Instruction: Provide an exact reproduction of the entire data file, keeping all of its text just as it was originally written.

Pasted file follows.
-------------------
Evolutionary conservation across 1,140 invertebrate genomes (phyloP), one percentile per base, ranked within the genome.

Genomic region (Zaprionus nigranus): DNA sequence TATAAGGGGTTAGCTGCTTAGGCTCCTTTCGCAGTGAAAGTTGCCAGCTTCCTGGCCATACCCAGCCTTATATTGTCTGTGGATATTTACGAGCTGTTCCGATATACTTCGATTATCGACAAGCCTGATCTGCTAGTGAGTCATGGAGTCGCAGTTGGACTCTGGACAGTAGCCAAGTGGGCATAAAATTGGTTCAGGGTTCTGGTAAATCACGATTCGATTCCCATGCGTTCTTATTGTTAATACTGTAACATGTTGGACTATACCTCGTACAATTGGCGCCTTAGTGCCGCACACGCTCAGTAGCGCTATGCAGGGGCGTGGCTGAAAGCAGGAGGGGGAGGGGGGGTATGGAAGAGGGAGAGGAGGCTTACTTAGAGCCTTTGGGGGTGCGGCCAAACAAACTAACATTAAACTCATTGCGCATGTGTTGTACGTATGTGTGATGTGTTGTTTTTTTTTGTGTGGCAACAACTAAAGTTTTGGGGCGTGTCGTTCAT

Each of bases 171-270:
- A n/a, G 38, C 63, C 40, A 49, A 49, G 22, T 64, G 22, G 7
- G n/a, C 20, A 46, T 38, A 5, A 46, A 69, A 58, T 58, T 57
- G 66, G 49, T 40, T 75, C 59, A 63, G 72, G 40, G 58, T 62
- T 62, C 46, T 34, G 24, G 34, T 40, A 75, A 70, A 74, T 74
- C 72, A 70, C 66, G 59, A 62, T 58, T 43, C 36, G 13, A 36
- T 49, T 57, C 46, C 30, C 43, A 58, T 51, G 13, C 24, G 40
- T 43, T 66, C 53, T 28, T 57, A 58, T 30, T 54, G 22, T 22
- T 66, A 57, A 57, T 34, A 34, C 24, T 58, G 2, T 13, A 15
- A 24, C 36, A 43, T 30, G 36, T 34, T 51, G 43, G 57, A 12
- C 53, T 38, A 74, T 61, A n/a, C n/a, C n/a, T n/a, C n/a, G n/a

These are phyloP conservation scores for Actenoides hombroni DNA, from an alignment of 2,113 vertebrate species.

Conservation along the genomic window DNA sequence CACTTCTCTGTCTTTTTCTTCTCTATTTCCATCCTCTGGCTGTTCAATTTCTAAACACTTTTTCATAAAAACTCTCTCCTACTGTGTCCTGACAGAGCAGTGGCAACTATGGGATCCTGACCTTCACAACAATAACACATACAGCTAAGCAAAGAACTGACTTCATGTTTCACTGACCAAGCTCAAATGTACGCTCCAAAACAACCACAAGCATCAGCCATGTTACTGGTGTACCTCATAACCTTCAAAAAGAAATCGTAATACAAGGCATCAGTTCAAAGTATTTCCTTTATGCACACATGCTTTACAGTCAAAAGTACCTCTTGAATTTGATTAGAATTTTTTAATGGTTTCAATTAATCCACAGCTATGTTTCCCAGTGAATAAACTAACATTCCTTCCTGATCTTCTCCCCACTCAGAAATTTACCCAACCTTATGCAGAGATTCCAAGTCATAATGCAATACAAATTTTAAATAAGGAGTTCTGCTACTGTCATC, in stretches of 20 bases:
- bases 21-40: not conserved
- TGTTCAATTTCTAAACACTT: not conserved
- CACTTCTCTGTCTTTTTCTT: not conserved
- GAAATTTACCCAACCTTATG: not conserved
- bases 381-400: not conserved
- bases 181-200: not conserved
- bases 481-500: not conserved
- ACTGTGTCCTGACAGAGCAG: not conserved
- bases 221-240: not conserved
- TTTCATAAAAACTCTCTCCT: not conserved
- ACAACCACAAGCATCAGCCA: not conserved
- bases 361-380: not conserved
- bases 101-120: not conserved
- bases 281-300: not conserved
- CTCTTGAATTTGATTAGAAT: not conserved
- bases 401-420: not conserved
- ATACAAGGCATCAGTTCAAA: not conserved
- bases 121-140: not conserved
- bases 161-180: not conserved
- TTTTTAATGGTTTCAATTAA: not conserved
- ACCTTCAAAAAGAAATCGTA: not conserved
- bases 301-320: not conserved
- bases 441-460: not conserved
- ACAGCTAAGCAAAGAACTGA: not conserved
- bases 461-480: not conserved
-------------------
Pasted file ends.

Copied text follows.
Evolutionary conservation across 1,140 invertebrate genomes (phyloP), one percentile per base, ranked within the genome.

Genomic region (Zaprionus nigranus): DNA sequence TATAAGGGGTTAGCTGCTTAGGCTCCTTTCGCAGTGAAAGTTGCCAGCTTCCTGGCCATACCCAGCCTTATATTGTCTGTGGATATTTACGAGCTGTTCCGATATACTTCGATTATCGACAAGCCTGATCTGCTAGTGAGTCATGGAGTCGCAGTTGGACTCTGGACAGTAGCCAAGTGGGCATAAAATTGGTTCAGGGTTCTGGTAAATCACGATTCGATTCCCATGCGTTCTTATTGTTAATACTGTAACATGTTGGACTATACCTCGTACAATTGGCGCCTTAGTGCCGCACACGCTCAGTAGCGCTATGCAGGGGCGTGGCTGAAAGCAGGAGGGGGAGGGGGGGTATGGAAGAGGGAGAGGAGGCTTACTTAGAGCCTTTGGGGGTGCGGCCAAACAAACTAACATTAAACTCATTGCGCATGTGTTGTACGTATGTGTGATGTGTTGTTTTTTTTTGTGTGGCAACAACTAAAGTTTTGGGGCGTGTCGTTCAT

Each of bases 171-270:
- A n/a, G 38, C 63, C 40, A 49, A 49, G 22, T 64, G 22, G 7
- G n/a, C 20, A 46, T 38, A 5, A 46, A 69, A 58, T 58, T 57
- G 66, G 49, T 40, T 75, C 59, A 63, G 72, G 40, G 58, T 62
- T 62, C 46, T 34, G 24, G 34, T 40, A 75, A 70, A 74, T 74
- C 72, A 70, C 66, G 59, A 62, T 58, T 43, C 36, G 13, A 36
- T 49, T 57, C 46, C 30, C 43, A 58, T 51, G 13, C 24, G 40
- T 43, T 66, C 53, T 28, T 57, A 58, T 30, T 54, G 22, T 22
- T 66, A 57, A 57, T 34, A 34, C 24, T 58, G 2, T 13, A 15
- A 24, C 36, A 43, T 30, G 36, T 34, T 51, G 43, G 57, A 12
- C 53, T 38, A 74, T 61, A n/a, C n/a, C n/a, T n/a, C n/a, G n/a

These are phyloP conservation scores for Actenoides hombroni DNA, from an alignment of 2,113 vertebrate species.

Conservation along the genomic window DNA sequence CACTTCTCTGTCTTTTTCTTCTCTATTTCCATCCTCTGGCTGTTCAATTTCTAAACACTTTTTCATAAAAACTCTCTCCTACTGTGTCCTGACAGAGCAGTGGCAACTATGGGATCCTGACCTTCACAACAATAACACATACAGCTAAGCAAAGAACTGACTTCATGTTTCACTGACCAAGCTCAAATGTACGCTCCAAAACAACCACAAGCATCAGCCATGTTACTGGTGTACCTCATAACCTTCAAAAAGAAATCGTAATACAAGGCATCAGTTCAAAGTATTTCCTTTATGCACACATGCTTTACAGTCAAAAGTACCTCTTGAATTTGATTAGAATTTTTTAATGGTTTCAATTAATCCACAGCTATGTTTCCCAGTGAATAAACTAACATTCCTTCCTGATCTTCTCCCCACTCAGAAATTTACCCAACCTTATGCAGAGATTCCAAGTCATAATGCAATACAAATTTTAAATAAGGAGTTCTGCTACTGTCATC, in stretches of 20 bases:
- bases 21-40: not conserved
- TGTTCAATTTCTAAACACTT: not conserved
- CACTTCTCTGTCTTTTTCTT: not conserved
- GAAATTTACCCAACCTTATG: not conserved
- bases 381-400: not conserved
- bases 181-200: not conserved
- bases 481-500: not conserved
- ACTGTGTCCTGACAGAGCAG: not conserved
- bases 221-240: not conserved
- TTTCATAAAAACTCTCTCCT: not conserved
- ACAACCACAAGCATCAGCCA: not conserved
- bases 361-380: not conserved
- bases 101-120: not conserved
- bases 281-300: not conserved
- CTCTTGAATTTGATTAGAAT: not conserved
- bases 401-420: not conserved
- ATACAAGGCATCAGTTCAAA: not conserved
- bases 121-140: not conserved
- bases 161-180: not conserved
- TTTTTAATGGTTTCAATTAA: not conserved
- ACCTTCAAAAAGAAATCGTA: not conserved
- bases 301-320: not conserved
- bases 441-460: not conserved
- ACAGCTAAGCAAAGAACTGA: not conserved
- bases 461-480: not conserved